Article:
Donovan's Echo: Cannes Review
Danny Glover stars in a slow moving film about an alcoholic mathematician's return to his home town after a mysterious 30-year absence.
CANNES -- A brilliant mathematician returns to his home town after a mysterious 30-year absence and struggles to purge deep personal demons.
Starring Danny Glover as a math whiz who blames himself for the accidental the death of his wife and daughter in a car accident 30 years ago, this psychological drama never really adds up. Similarly, the film’s promise as a theatrical release or even cable offering are quantifiably low.
Shot with crisp economy in a small Canadian town, the drama itself unfolds more like an equation than a credible life story. In a nutshell, Donovan experiences horrifying fits of déjà vu, where he recalls his family’s accident: He connects these flash memories to the imminent killing of a local family.
A recovering alcoholic, who still sloshes down the whiskey, Donovan’s dark premonitions and warnings are dismissed by the community. In fact, his adamant insistence on their veracity frightens the very family he is helping to save. At best, he is regarded as an elderly drunk, while at worst, he is eyed as a possible child molester.
Admittedly, the film is bolted to an intriguing psychological/paranormal premise, but the narrative trudges along in a fitful monotony of somber tones and stodgy pacing.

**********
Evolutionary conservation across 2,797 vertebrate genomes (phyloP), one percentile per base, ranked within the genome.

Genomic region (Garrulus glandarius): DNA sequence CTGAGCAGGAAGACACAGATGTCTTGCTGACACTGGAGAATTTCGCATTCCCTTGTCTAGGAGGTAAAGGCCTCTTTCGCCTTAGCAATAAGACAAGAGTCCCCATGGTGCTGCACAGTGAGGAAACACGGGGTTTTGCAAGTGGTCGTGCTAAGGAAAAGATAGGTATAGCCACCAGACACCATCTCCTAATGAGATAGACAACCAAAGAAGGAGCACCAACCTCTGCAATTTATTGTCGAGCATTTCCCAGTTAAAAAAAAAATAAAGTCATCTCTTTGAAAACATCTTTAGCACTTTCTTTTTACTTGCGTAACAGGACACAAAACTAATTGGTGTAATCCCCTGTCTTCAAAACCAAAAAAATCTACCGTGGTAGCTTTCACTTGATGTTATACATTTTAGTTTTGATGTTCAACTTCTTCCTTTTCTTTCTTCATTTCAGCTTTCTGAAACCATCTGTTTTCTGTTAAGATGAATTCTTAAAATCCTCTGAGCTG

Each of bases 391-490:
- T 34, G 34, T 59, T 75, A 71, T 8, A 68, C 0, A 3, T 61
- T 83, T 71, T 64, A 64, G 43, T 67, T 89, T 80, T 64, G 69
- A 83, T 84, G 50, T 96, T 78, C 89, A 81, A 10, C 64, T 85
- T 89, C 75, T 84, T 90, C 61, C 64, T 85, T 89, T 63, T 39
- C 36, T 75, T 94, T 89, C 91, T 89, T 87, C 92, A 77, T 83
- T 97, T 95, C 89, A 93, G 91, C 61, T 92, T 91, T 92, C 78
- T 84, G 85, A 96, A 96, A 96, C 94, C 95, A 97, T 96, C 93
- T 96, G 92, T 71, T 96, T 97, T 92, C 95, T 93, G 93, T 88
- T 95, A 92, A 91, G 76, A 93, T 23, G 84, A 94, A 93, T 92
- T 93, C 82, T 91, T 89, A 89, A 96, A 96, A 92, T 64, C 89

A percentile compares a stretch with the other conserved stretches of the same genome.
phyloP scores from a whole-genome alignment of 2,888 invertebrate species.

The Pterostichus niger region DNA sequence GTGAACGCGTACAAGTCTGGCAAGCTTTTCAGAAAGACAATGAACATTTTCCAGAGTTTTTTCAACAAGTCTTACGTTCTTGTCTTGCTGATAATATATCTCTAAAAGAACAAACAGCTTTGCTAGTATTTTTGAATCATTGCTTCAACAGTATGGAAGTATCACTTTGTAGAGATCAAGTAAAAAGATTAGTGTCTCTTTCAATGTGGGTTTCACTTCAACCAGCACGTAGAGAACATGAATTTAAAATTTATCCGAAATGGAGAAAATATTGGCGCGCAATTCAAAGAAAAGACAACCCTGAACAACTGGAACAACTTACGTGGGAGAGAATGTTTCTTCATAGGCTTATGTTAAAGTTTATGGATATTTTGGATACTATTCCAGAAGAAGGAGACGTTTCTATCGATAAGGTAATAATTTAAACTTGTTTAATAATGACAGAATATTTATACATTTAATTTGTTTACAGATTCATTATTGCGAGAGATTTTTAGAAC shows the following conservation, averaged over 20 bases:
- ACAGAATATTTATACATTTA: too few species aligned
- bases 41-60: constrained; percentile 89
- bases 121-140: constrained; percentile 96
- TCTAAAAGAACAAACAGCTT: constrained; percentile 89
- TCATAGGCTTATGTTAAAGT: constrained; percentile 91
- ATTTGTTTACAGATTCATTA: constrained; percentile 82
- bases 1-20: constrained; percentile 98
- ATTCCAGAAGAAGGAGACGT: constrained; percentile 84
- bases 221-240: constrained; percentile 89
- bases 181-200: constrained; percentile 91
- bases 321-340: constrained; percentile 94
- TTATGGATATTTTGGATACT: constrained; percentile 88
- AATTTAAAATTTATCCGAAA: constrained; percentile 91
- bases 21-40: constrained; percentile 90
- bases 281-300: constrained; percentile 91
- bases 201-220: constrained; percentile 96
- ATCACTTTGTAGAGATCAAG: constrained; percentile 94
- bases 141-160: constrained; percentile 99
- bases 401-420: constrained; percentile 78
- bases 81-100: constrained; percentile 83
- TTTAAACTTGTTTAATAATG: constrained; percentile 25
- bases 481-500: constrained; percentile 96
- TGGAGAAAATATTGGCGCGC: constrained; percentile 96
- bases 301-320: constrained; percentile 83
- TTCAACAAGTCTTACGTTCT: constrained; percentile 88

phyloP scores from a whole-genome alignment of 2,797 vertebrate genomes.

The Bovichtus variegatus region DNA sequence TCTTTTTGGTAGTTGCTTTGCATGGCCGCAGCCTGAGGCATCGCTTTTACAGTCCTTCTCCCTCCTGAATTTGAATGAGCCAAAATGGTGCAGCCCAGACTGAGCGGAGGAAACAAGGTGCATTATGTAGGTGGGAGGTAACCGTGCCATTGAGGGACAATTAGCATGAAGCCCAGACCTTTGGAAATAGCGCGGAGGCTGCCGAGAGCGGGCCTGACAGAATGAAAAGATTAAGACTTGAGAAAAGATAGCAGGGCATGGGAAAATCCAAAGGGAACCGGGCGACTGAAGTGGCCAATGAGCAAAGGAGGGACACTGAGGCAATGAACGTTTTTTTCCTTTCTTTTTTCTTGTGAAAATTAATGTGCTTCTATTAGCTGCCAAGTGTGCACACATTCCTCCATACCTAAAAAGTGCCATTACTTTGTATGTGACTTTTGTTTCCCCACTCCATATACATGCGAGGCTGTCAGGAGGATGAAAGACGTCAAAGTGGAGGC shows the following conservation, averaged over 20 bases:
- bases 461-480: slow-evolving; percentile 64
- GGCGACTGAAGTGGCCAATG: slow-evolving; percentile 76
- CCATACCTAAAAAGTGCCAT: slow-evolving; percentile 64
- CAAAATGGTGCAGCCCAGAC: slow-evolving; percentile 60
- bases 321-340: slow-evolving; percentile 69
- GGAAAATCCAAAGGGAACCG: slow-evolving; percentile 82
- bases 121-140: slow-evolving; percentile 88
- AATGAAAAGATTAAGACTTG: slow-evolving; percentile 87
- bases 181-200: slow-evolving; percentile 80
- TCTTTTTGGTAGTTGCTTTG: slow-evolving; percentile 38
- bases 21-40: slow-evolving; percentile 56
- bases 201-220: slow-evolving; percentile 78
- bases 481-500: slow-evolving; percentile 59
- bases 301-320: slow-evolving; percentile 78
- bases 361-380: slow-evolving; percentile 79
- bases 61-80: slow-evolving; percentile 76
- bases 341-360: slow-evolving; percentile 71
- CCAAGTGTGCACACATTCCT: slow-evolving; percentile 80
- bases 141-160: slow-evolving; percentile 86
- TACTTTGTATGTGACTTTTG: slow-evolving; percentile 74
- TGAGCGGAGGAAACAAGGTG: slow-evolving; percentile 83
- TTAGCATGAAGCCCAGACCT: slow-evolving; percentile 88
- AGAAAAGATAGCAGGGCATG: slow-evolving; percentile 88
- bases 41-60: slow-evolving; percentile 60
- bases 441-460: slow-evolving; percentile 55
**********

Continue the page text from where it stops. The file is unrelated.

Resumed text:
While the screenwriters (Jim Cliffe, Melodie Krieger) have assiduously connected all the back-and-forth story dots, co-writer/director Cliffe’s static compositions and lumbering cadence constricts the story thrust.
Glover’s performance is perfectly stirred with agitation and humility, bespeaking his character’s overwhelming inner conflicts.
Overall, the film’s dark visual palette and somber atmospherics tones mute Donovan’s Echo’s dramatic resonance.
Venue: Cannes Film Festival, Market
Sales: Union Pictures
Production companies: Common Man Films, Donovan’s Echo Prods., Maniacal Toon Media
Cast: Danny Glover, Bruce Greenwood, Sonja Bennett, Chelah Horsdal, Ian Tracey, David Lewis, Lanette Ware
Director: Jim Cliffe
Screenwriters: Jim Cliffe, Melodie Krieger
Producers: Trent Carlson, Andria Spring
Director of photography: Robert Aschmann
Production designer: Grant Pearse
Costume designer: Patricia Hargreaves
No rating, 95 minutes